The phylogeny, evolution, and biogeography of the grassland-associated leafhopper tribe Chiasmini (21 genera, 316 species) were investigated using phylogenetic analyses of two different data sets, one including 81 taxa and 3000 aligned nucleotide positions from the NADH dehydrogenase subunit1 (ND1), histone H3, 28SrDNAD2, and cytochromec oxidase subunitII (COII) gene regions, and one including 31 taxa and 3610 aligned nucleotide positions from the 28SrDNAD2-D10 and histone H3 gene regions. The results were equivocal regarding the monophyly of the tribe, apparently because of low phylogenetic signal towards the base of the tree; however, analyses of 81 taxa recovered two well-supported clades that together included all sampled Chiasmini. CladeI was resolved as (Leofa (Nephotettix, Exitianus)); cladeII included the remaining 13 sampled genera. Most relationships between genera and species of Chiasmini were strongly supported. Alternative scenarios previously proposed for the origin of the Exitianus obscurinervis species group in the New World were examined through phylogenetic dating and biogeographic analyses. A sister-group relationship between the Exitianus nanus and Exitianus obscurinervis species groups was recovered, and the results were consistent with a long-distance dispersal event from either the Afrotropical region or the Pacific islands into South America at a maximum of 34.3Mya, and subsequent invasion and diversification of the group in North America at a maximum of 17.9Mya. For the primarily North American genus Athysanella, the largest genus of the tribe (137spp.), the results indicate that some of the previously recognized subgenera are not monophyletic. Observations on the remarkable diversity in head shape and other morphological characters are made and compared with other grassland-inhabiting tribes of Deltocephalinae.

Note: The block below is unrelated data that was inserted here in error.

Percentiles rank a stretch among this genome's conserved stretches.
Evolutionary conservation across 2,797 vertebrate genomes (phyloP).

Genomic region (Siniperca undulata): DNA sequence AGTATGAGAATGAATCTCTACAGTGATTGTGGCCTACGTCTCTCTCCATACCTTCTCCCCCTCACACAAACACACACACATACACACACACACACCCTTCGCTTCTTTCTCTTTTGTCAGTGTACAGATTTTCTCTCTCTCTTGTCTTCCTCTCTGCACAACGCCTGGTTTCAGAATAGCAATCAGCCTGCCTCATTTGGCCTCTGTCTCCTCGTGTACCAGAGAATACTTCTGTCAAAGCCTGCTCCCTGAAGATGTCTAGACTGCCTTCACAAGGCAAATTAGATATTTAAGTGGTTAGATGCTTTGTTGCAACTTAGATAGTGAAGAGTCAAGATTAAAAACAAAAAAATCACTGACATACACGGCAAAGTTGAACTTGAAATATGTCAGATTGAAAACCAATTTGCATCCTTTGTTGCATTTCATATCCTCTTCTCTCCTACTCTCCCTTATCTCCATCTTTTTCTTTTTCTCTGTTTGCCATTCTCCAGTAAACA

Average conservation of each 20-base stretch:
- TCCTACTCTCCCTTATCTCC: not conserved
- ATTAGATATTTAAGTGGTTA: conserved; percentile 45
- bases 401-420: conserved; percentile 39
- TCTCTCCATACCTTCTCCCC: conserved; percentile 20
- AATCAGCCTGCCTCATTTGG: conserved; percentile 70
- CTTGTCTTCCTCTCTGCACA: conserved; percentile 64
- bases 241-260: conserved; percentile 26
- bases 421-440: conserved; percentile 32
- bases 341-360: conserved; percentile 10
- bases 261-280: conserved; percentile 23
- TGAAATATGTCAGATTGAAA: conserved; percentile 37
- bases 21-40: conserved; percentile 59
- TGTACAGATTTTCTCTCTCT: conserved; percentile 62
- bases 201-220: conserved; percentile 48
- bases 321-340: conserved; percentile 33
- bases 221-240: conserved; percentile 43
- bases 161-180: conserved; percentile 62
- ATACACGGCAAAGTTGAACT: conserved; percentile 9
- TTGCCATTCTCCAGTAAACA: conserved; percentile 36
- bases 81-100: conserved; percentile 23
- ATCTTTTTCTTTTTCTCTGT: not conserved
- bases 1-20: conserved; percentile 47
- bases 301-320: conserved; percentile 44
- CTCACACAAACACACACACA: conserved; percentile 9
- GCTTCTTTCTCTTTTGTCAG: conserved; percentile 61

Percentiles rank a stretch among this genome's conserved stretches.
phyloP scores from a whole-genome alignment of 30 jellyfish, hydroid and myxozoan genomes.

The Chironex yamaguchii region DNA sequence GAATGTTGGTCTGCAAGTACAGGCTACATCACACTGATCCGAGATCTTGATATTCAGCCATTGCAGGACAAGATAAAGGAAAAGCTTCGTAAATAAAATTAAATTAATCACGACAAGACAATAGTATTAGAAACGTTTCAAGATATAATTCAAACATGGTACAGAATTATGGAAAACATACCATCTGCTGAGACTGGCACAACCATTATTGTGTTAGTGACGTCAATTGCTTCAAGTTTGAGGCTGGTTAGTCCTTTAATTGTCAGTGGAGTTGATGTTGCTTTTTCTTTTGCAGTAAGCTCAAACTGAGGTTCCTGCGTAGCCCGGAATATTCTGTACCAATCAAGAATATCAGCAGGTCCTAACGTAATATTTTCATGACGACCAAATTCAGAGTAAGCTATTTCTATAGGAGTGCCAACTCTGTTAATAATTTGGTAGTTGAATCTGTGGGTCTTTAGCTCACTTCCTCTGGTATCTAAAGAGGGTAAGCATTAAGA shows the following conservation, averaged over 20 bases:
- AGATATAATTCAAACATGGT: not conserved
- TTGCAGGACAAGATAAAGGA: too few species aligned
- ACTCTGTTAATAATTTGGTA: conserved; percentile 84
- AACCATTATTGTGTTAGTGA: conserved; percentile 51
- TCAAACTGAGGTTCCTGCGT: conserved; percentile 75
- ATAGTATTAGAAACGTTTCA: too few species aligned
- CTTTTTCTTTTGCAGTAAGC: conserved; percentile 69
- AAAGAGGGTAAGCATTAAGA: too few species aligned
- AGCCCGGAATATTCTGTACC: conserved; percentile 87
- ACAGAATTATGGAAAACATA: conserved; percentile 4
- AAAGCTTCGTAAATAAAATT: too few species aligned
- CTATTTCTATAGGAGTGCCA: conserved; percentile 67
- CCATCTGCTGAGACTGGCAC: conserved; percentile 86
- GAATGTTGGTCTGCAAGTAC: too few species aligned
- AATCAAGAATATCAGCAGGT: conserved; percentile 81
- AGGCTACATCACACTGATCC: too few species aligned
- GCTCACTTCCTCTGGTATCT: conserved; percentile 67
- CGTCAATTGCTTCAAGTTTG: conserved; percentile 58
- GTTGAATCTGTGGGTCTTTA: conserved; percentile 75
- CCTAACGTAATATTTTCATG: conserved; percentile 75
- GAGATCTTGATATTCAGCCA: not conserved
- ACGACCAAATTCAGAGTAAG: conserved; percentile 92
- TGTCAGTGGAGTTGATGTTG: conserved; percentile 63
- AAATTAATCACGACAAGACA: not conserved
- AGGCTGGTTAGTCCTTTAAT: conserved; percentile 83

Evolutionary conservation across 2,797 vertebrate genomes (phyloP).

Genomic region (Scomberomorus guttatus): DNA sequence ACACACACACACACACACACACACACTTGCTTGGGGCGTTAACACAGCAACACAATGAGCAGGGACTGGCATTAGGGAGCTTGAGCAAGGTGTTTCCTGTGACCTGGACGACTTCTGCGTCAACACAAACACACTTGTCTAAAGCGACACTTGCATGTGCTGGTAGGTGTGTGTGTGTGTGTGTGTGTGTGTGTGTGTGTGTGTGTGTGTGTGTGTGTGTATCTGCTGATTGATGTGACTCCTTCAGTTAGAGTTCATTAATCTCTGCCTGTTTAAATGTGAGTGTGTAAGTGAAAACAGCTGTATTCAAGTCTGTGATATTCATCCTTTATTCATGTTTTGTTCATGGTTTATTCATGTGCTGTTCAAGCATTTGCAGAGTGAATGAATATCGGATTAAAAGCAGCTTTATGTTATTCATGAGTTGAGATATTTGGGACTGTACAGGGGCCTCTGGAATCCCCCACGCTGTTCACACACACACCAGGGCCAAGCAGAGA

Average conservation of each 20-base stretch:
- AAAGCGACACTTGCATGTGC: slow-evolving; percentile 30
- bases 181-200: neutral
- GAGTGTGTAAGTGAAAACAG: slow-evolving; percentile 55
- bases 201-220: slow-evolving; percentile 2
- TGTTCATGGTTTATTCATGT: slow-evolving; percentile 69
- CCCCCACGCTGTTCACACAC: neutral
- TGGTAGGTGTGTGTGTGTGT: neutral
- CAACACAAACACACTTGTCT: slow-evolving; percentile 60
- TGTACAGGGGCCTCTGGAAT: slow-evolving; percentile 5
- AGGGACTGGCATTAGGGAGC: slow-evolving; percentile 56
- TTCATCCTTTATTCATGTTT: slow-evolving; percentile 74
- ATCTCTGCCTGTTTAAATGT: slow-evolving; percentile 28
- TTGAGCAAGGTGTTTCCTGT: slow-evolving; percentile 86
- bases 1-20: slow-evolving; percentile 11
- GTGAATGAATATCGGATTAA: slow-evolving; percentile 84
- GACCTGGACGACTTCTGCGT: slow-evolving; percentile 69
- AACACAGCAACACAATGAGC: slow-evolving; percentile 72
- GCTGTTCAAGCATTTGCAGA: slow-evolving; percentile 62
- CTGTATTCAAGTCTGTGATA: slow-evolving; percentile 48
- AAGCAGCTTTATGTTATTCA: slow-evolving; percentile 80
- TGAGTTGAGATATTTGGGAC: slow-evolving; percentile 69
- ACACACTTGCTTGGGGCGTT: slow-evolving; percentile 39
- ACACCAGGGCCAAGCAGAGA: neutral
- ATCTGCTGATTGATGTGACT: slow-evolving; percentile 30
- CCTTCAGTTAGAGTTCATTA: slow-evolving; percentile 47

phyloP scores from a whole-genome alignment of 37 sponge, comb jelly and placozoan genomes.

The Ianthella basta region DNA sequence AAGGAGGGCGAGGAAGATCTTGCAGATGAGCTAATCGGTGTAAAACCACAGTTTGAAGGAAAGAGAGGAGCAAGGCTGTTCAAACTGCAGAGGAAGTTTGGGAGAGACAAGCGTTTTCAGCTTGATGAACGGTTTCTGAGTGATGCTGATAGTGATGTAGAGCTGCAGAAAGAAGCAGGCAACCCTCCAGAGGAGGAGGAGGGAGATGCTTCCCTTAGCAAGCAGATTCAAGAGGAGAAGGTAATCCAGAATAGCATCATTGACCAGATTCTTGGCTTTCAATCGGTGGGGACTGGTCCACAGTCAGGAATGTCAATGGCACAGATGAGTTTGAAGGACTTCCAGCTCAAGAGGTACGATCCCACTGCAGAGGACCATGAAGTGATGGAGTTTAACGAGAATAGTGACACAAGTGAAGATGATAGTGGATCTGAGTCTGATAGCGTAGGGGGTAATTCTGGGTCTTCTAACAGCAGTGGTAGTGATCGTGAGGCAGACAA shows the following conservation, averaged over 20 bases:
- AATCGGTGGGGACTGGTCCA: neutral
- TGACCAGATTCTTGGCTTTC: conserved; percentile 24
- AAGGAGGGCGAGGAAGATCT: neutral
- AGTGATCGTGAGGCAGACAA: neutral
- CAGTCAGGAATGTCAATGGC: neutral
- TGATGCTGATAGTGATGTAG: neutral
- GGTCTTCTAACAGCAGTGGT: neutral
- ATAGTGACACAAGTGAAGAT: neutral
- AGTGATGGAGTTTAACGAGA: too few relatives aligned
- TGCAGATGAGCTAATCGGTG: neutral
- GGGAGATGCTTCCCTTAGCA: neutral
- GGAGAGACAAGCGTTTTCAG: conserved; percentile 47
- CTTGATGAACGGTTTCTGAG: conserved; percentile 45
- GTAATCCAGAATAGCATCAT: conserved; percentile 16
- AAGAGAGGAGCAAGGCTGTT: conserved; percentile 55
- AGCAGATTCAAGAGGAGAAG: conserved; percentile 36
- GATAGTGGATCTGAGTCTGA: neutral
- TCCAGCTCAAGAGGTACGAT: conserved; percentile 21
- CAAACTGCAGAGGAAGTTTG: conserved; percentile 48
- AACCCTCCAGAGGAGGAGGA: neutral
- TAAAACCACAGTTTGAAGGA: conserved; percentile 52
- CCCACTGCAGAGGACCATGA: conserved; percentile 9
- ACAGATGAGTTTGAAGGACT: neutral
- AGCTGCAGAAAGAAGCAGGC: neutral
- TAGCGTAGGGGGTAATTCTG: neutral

ASJC Scopus subject areas
- Ecology, Evolution, Behavior and Systematics
- Animal Science and Zoology